A labor standoff at Alaska Airlines could cost the jobs of the company's Seattle baggage handlers, who then could replace less senior unionized workers in Alaska.
If the airline hires an outside vendor to handle bags at its Seattle hub, it would be a chaotic summer for passengers, union officials said.
"The new people coming in cannot do as good a job as the ones who have been doing it," said Bobby De Pace, president of the International Association of Machinists and Aerospace Workers District 143. "There's a learning curve."
But a company spokeswoman, Caroline Boren, said Alaska Airlines has many openings for baggage handlers in Alaska. Airline officials don't expect a layoff of Seattle workers to significantly affect workers here.
If the airline used a contractor to handle bags at Seattle-Tacoma International Airport, it would be Menzies Aviation Group, an experienced company that provides excellent service for Alaska Airlines in Portland, Ore., and Los Angeles, Boren said.
The baggage handlers rejected the airline's final contract offer Thursday, with 85 percent of union voters saying no, according to the union.
Eighty-two percent of voters also authorized a strike, union officials said.
Airline officials have been watching closely for work slowdowns, but haven't seen any, said Sam Sperry, Alaska Airlines' director of corporate communications. If flights have been delayed, it's been for the usual causes, such as mechanical repairs or holding a flight for connecting passengers, he said Tuesday.
De Pace said there's no organized work action. But "people get upset with this, so they're not going to extend themselves as they usually do. If people say, 'I'm just going to work the way I'm required to work,' you have problems," he said.
The union represents 952 Alaska Airlines baggage handlers - about 500 in Seattle and 450 in Alaska, including 57 in Juneau, and a few elsewhere.
Alaska Airlines has said it may lay off the Seattle workers and hire an outside vendor to handle baggage there, at a potential savings of $13 million a year.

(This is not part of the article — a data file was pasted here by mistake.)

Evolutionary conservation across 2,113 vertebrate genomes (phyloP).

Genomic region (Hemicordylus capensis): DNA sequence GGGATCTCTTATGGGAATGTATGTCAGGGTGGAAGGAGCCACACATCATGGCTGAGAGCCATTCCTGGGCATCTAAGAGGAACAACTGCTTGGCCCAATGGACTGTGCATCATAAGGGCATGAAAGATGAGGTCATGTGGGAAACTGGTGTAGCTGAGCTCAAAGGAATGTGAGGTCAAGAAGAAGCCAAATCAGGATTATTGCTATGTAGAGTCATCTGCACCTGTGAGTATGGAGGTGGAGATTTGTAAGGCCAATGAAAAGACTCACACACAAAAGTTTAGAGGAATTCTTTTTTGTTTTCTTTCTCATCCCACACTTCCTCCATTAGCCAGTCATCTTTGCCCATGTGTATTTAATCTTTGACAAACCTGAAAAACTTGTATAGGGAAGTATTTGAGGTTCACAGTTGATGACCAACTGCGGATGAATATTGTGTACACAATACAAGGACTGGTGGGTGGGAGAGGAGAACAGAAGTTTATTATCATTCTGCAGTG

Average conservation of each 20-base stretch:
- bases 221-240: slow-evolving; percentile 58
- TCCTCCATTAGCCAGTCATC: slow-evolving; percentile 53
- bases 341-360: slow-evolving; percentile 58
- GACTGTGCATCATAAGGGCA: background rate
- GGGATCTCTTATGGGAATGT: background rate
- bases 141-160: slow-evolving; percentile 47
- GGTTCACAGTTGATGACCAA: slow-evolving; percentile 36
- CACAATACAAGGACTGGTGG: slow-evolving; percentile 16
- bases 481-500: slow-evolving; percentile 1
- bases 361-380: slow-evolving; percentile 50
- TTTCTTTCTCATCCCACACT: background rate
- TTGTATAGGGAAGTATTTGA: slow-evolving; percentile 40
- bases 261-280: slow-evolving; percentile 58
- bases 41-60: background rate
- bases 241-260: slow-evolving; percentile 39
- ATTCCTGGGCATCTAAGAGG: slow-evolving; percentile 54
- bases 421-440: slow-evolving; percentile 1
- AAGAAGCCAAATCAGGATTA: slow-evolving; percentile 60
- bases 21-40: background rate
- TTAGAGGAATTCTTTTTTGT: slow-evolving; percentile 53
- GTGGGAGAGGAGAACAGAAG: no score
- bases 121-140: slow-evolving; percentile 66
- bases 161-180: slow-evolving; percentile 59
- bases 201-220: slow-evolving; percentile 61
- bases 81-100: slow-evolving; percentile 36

The company hasn't talked about replacing baggage handlers in Alaska because it would be harder to recruit workers here, De Pace said.
A decision on outsourcing may be made this month, Dennis Hamel, Alaska Airlines vice president of employee services, told workers in an e-mail Friday.
Nonetheless, the airline and the union expect to resume negotiations this summer under a federal mediator, Boren said.
Federal law doesn't allow the union to strike until at least two months after a mediator has declared impasse.
"At this point, regardless of any (strike) authorization vote, there is a process that would have to happen ahead of any action of that nature," Boren said.
Under the rejected 612-year contract, the airline would not hire an outside vendor for baggage handlers for four years in Seattle, Juneau, Fairbanks, Ketchikan and Sitka.
The contract also offered a voluntary severance package to the most highly paid workers.
Wages would rise by 2 percent two years from now and another 2 percent four years from now.
But the contract would have cut top wages and benefits by a quarter, to $15.47 an hour; eliminated differential pay in Alaska and for late shifts; eliminated double and triple overtime; and significantly raised workers' health-insurance contributions.
Alaska Airlines' efforts to reduce labor costs come at a time of high jet-fuel prices. In the first quarter, Alaska Air Group - which runs Alaska Airlines and Horizon Air - reported a net loss of $80.5 million.
Alaska Airlines pilots' pay was cut by about one-fourth recently, following an arbitrator's decision. The pay decrease, and other terms of the arbitrator's decision, saved Alaska Airlines $80 million to $90 million, the company said.
Eric Fry can be reached at firstname.lastname@example.org.
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